EGGS: EAT OR NOT EAT

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Eggs are one of the cornerstones in nutrition. Someone tries to minimize their use or even refuse, and someone does not represent breakfast without an omelet. Where is the truth really? Is it true that cholesterol in eggs is so dangerous? And are eggs suitable for breakfast? We understand together.

Benefit or harm

Half a century ago, scientists learned that high blood cholesterol is closely associated with an increased risk of cardiovascular disease. After that, many nutritionists began to urge to avoid foods that contain a lot of cholesterol, especially eggs and liver.

But for all that, eggs are an excellent source of protein, and also a familiar and tasty breakfast. Recently, many studies have begun to justify the eggs and say that they are not so harmful.

THIS IS JUST CHEMISTRY, BABY

So what is actually hiding inside the egg? It is worth considering that the composition will differ depending on the breed of chicken, its age, conditions of detention and so on. But on average the composition per 100 grams of chicken eggs is as follows:

  • 12.75 grams of protein;
  • 12.02 grams of fat;
  • 0.67 grams of carbohydrates;
  • 1.07 grams of minerals;
  • 73.67 grams of water.

100 grams of chicken eggs is 158 kcal. At the same time, egg protein is 90% water and 10% protein . But in the yolk lurking proteins, fats and cholesterol. The caloric content of the yolk is 8 times more than the caloric content of the protein. The 50-gram chicken egg is about 2.7 grams of protein, 139 mg of cholesterol, 0.61 grams of carbohydrates, and 4.51 grams of fat (according to the USDA ).

CHOLESTEROL

If we talk about cholesterol, then recently scientists believe that egg cholesterol is not so dangerous for the heart, and here’s why:

– Scientific studies show a weak relationship between the amount of cholesterol consumed by a person and the level of cholesterol in the blood. The thing is that the mixture of fats and carbohydrates in your diet, and not the amount of cholesterol that you eat, has the greatest impact on the level of cholesterol in the blood. In this case, cholesterol is necessary for our body, it uses it as a starting point for the production of estrogen, testosterone, vitamin D and other vital compounds;

– Although only one egg yolk contains 200 mg of cholesterol, making it one of the richest sources of dietary cholesterol, eggs also contain additional nutrients that can help reduce the risk of heart disease.

AND WHAT IN TOTAL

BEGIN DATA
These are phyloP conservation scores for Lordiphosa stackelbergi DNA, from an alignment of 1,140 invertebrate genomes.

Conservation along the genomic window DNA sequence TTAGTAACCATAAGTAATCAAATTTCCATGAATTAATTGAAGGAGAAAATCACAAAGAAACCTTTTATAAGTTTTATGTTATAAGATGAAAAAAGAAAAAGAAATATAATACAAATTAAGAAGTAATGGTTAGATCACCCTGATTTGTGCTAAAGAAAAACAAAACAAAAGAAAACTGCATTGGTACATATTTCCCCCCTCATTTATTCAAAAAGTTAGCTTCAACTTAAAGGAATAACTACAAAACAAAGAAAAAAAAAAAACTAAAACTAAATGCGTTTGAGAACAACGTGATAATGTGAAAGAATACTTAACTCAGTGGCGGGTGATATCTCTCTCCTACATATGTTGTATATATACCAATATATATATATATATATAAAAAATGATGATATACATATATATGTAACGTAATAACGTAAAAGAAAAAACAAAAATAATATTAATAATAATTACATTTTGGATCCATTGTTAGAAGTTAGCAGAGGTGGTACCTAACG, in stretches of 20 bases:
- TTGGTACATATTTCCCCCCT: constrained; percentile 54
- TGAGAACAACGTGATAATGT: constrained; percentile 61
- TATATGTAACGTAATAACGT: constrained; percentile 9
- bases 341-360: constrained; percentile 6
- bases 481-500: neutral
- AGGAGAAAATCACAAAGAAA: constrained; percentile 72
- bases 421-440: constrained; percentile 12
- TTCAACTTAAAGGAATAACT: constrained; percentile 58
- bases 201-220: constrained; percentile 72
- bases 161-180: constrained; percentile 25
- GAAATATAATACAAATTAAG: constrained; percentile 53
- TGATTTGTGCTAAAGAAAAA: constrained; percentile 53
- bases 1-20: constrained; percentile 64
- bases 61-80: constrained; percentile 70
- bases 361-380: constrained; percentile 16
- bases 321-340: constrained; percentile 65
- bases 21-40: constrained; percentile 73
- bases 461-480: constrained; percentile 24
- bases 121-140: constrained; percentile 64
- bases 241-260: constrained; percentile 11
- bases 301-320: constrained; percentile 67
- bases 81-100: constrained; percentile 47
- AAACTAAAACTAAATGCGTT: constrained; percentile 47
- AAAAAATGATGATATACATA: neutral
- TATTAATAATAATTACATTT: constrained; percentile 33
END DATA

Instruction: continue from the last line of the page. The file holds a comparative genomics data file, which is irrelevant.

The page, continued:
★ Scientists have selected almost 40,000 men and more than 80,000 women for research on moderate egg consumption. As a result, they found that one egg per day is not associated with an increased risk of heart disease in healthy people.

★ However, this does not mean that every day there is an omelet of 3 eggs. A 2008 report from the Physicians Health Study states that egg consumption per day is generally safe for the heart. But still, scientists have suggested that if there are more eggs, the risk of heart failure may increase in the future.

★ It’s not just the eggs. Agree, there is a difference between scrambled eggs with a large portion of green salad and fried eggs with cheese, sausages, french fries and white toast. Boiled eggs or poached eggs are the most beneficial because they are not fried in oil

★ For those who have problems with cholesterol levels, scientists recommend limiting the number of yolks. For example, you can make an omelet from one yolk and two proteins. The same applies to people with diabetes. In this study, it pointed out that for people with diabetes and heart disease, it is better to limit the consumption of eggs and have no more than three egg yolks per week.

As with everything, balance is important here. So, eggs for breakfast is a much better option than sweet cereal, cookies or a cake. But at the same time, a bowl of millet porridge with fresh berries and nuts is a healthier breakfast. One egg a day is an excellent source of protein and vitamin, and an omelette of 5 eggs is already overkill.

Sources:

https://en.wikipedia.org/wiki/Egg_as_food#Health_effects 
https://www.hsph.harvard.edu/nutritionsource/what-should-you-eat/fats-and-cholesterol/cholesterol/ 
https://www.hsph.harvard.edu/nutritionsource/food-features/eggs/
https://www.theatlantic.com/health/archive/2012/08/sunny-side-up-in-defense-of-eggs/261600/

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